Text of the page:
I think I have a urinary tract infection (UTI). How can I tell for sure, and what should I do?
Getting treatment for a UTI as soon as possible is vital to avoid the infection spreading to your kidneys. Knowing the classic signs and symptoms so you can seek help early is really important. These include:
- Pain or burning when you urinate
- Feeling like you have to urinate all the time, even though no urine comes out when you go to the toilet
- Strong-smelling urine
- Urine that’s cloudy, dark or bloody
- Fever or chills
- Pain in your back or abdomen
If you notice any of these, make an appointment to see your doctor as soon as you can, because the earlier you start treatment for a UTI, the better.
If you get UTIs frequently, you can take preventative action by drinking plenty of water, wearing cotton underwear and keeping your glucose levels within your target range as much as possible. Also talk to your doctor or pharmacist about whether taking a cranberry supplement or a probiotic that contains Lactobacillus rhamnosus or Lactobacillus reuteri may be of benefit.
The skin on my feet is often really dry. As a diabetic, I know I need to tread carefully around my feet, so what’s the best solution?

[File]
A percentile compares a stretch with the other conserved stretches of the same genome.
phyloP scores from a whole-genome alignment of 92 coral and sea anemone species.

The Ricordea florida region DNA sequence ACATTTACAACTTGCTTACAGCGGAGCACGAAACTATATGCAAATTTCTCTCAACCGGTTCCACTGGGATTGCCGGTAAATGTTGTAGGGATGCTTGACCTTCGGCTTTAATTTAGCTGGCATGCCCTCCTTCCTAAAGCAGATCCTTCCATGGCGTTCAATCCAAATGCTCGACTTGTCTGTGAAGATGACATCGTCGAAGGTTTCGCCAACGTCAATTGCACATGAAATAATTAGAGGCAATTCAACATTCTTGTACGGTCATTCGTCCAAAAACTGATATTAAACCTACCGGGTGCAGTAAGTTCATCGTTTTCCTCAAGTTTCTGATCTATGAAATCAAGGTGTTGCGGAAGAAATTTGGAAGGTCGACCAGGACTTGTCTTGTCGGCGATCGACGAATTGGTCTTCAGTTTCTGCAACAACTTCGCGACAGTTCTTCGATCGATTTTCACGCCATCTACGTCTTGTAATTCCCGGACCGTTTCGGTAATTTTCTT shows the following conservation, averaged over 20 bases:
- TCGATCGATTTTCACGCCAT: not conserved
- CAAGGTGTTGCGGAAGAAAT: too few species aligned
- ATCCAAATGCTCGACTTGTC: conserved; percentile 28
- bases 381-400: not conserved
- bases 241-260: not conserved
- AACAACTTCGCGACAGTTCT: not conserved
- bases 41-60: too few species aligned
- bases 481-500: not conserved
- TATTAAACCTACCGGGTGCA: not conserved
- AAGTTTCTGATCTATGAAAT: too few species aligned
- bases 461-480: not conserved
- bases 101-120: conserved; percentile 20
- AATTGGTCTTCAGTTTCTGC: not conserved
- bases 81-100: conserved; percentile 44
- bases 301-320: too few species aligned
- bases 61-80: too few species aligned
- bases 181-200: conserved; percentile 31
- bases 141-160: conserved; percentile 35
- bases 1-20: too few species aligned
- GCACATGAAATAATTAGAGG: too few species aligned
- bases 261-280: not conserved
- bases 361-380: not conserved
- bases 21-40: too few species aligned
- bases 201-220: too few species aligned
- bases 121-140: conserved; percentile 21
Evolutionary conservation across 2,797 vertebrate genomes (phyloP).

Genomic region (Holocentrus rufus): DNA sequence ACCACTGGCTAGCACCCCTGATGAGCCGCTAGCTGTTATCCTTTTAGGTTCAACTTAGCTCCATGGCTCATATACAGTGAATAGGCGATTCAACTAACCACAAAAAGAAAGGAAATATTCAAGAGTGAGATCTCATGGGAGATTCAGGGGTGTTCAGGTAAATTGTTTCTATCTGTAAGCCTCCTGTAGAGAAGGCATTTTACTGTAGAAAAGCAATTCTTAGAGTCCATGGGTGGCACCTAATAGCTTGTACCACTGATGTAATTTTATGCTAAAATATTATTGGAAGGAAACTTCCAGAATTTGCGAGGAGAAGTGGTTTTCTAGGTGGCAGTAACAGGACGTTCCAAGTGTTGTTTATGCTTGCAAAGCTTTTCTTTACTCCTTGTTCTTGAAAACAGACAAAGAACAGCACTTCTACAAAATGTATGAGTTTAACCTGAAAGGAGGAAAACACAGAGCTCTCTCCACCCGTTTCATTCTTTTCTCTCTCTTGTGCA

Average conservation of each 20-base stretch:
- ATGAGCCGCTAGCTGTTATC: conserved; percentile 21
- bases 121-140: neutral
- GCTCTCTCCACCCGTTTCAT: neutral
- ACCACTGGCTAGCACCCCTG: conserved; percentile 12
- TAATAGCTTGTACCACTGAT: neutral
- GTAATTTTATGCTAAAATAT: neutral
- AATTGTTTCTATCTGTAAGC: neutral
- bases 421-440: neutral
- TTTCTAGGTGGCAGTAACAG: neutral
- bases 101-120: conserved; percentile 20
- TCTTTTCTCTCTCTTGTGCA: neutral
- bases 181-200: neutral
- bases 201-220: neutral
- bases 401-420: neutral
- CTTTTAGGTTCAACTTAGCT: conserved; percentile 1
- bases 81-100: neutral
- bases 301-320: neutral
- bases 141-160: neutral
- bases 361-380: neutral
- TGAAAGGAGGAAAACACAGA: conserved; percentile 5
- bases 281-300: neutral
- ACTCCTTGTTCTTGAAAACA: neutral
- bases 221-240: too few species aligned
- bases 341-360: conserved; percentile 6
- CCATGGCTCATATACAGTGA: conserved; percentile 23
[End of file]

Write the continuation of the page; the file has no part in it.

Moisturise, moisturise, moisturise! Make this a daily habit, using it as a chance to carry out a daily foot check at the same time. The ideal moisturiser is one that’s pH balanced, fragrance free and is specifically formulated for dry, sensitive skin.
While you’re moisturising your feet, there are a few things to keep an eye on and look out for. If you notice any broken skin between your toes; calluses or corns; cracked skin; or nail-colour or foot-shape changes, make sure you see your doctor or your podiatrist within seven days. If you see redness; blisters; ulcers; any unusual swelling; bruising or cuts; or an ingrown nail, make an appointment to see your doctor as soon as possible – ideally within the next 24 hours.